Gathering of the Gamelans – Day 1

Day 1 of the Gathering of the Gamelans here at York was very exciting and engaging. A great chance to catch up with old friends from the gamelan world, put faces to names, and meet new people.

I left Glasgow purposely very early in order to get down in time to catch Charles Matthews’ presentation ‘Searching for an approach to gamelan and electronic music’. I’ve been following Charles on twitter on his recent trip to Indonesia where he was exploring some of these approaches in their native setting, and I was very curious to see what he has been up to. The session started with a performance devised in collaboration with Charlotte Pugh, for gender and laptop. On screen we were able to watch Charles’ Max patch in action, as he created what one might term ‘electroacoustic cengkok’ to compliment Charlotte’s gender on ‘Sri Katon’. One of the most interesting aspects was his use of a fader on a control surface to manipulate time, ‘scratching’ his way through each gotra: a unique approach, as far as I am aware.

More pieces followed, showing a variety of improvisatory approaches, some manipulating Charlotte’s live sound. Overall the music was mostly slow and evolving: I would be interested to see whether these approaches would work in a more lively style.

We then had an excellent presentation by Sarah Kekus, Ali McCaw, and Chris Stones, ‘Exploring sound worlds – creative exploration of traditional cultures from Northern England and Central Java’. A great three-way act, with Chris starting off by getting a few people down from the audience, myself included, to work up a texture for lithophone and gamelan. One this was established, Ali gave us a performance with some wayang golek, including an appearance from a puppet of Peter Crosthwaite, a C19th figure who both travelled in the Far East and established a tradition of Cumbrian lithophony. Sarah Kekus outlined her experiences of gamelan in Cumbria, beginning with an iron Suhirdjan gamelan which she obtained for her school. An excellent presentation of a (perhaps distinctively British?) strand of community/education work with gamelan.

Neil Sorrell lead a session entitled ‘Composing for Western instruments and gamelan’ by referring to something he calls the ‘three Ts’: timidity, timbre and tuning. By ‘timidity’ he seemed to mean a dimension of fear versus daring, when writing for gamelan, which he instanced by playing the opening snatch of Harjito’s bagpipe piece ‘Sekaten’. His point being, I think, that Indonesian composers are not timid when it comes to innovation!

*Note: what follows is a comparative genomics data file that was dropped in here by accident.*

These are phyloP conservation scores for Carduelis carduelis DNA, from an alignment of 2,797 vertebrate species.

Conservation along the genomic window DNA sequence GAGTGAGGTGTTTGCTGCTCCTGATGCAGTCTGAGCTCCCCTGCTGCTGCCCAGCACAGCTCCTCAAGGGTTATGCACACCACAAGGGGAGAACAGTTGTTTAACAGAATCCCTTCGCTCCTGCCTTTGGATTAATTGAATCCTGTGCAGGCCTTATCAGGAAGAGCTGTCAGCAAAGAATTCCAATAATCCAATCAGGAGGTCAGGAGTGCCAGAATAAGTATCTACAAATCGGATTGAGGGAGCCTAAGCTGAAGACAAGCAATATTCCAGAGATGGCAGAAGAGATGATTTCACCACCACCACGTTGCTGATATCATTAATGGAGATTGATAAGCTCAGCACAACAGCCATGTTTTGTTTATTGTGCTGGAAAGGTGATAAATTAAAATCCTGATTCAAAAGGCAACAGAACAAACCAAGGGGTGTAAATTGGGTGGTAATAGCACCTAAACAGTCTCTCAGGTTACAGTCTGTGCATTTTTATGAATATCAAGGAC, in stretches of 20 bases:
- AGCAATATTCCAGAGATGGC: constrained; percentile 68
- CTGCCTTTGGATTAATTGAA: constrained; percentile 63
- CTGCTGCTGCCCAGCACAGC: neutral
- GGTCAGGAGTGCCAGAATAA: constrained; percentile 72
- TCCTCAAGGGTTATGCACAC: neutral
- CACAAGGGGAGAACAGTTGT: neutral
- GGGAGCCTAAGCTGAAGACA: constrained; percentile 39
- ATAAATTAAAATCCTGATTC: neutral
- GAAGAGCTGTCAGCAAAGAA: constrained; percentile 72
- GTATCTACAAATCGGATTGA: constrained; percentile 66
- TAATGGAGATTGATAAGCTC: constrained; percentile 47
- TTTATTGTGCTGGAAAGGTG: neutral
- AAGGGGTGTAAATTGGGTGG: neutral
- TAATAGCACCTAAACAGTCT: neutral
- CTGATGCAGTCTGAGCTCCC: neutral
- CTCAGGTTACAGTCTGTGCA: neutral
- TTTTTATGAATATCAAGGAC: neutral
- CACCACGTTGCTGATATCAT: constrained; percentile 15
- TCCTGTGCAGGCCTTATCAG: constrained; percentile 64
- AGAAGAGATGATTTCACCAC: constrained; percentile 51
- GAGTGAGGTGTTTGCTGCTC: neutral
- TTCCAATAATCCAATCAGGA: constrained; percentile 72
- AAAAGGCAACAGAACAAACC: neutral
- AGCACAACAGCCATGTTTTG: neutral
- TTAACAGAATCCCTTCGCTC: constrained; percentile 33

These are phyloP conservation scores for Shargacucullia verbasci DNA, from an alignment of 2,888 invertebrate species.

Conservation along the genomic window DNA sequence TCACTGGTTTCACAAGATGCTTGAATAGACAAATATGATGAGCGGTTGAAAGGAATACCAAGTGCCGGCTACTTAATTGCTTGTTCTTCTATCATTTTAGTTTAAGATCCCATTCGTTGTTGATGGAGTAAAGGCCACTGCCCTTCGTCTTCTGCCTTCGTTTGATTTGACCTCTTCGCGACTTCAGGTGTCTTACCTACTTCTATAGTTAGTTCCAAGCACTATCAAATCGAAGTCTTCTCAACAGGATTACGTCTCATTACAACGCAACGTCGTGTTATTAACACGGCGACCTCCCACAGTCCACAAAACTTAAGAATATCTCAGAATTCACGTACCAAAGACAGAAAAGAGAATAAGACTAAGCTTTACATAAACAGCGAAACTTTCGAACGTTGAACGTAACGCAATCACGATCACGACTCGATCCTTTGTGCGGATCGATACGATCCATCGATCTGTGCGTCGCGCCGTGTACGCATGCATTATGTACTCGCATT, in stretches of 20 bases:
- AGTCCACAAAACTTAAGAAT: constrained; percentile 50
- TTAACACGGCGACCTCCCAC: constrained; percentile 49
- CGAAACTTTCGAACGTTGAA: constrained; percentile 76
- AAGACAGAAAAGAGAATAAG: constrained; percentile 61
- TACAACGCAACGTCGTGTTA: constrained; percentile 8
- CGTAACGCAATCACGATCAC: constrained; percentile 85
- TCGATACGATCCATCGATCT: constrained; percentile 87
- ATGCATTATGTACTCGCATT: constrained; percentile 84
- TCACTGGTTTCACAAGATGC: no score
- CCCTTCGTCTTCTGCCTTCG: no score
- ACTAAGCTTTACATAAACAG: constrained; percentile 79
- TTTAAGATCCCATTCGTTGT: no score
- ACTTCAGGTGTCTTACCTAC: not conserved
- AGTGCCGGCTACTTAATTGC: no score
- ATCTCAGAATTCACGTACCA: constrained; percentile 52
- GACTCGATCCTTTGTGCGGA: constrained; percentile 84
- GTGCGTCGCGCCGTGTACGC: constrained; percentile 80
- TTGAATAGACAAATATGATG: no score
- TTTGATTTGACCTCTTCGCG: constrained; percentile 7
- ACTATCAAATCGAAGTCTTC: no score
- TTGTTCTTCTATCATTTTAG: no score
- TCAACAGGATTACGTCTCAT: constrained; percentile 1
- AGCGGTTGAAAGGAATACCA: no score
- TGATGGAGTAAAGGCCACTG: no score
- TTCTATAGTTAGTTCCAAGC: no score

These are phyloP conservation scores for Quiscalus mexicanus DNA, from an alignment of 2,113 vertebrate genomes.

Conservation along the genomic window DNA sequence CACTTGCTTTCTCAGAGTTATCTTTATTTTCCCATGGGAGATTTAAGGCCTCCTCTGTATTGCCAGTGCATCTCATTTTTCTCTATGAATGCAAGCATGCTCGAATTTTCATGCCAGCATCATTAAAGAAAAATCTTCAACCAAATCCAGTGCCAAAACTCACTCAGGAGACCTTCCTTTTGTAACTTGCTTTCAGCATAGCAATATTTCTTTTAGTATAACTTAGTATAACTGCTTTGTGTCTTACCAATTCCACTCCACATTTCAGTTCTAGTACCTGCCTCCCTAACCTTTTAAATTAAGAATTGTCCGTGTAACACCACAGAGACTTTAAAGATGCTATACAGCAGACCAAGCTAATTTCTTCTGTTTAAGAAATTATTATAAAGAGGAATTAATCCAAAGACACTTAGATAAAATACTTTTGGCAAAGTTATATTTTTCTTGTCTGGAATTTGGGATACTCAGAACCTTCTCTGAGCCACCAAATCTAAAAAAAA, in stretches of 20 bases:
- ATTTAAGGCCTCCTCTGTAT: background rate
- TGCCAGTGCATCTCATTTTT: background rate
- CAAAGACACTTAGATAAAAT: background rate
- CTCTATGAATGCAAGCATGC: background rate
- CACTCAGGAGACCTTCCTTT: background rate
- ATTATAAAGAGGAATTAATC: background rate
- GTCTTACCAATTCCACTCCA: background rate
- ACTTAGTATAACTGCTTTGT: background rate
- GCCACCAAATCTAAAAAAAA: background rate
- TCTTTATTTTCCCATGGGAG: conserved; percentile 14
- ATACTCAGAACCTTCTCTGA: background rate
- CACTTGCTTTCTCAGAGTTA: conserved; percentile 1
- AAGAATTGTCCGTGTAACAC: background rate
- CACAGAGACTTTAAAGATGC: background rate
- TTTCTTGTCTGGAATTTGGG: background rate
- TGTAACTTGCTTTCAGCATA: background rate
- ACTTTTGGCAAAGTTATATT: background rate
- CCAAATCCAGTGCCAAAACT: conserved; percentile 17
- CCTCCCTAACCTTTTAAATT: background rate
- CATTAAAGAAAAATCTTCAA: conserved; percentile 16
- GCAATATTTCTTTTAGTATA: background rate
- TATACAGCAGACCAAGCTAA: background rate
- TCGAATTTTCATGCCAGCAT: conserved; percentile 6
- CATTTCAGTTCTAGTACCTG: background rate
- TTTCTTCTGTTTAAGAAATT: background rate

Guest musician Pak A.L. Suwardi then gave an inspiring talk about his approach to composition, showed some slides of the Gamelan Gentha, a set of self-constructed experimental instruments, and played an extract of another recent project including his own instruments, called I think ‘Planet Harmonic’. Many of his comments resonated very strongly with me, particularly in reference to composing for a particular context.

Aris Daryono’s presentation of his work was slightly hampered by a laptop disaster which meant he could not bring recordings for us to hear. However, he did present a page from a fully notated score for a piece for flute and gender. He talked about his efforts to have the music which he writes for Western instruments and gamelan presented in straight concert settings, rather than being automatically programmed into some sort of ethnomusicological ghetto. Having recently managed to get a laptop piece performed as part of a regular concert programme, and not automatically placed into the ‘electroacoustic’ concert, I have a sort of sideways sympathy for the point he makes.

Clive Wilkinson then talked a little about some of his experiences composing for gamelan, including playing us a snatch of his ‘Spindrift’ from Manchester. I wrote about this piece at the time, and have in fact been invited by Clive to take part in a performance on Sunday, which will be an interesting experience.

A great first day: a refreshingly non-academic atmosphere overall. No-one has so far presented a ‘paper’ at all, which I miss only a very little bit.

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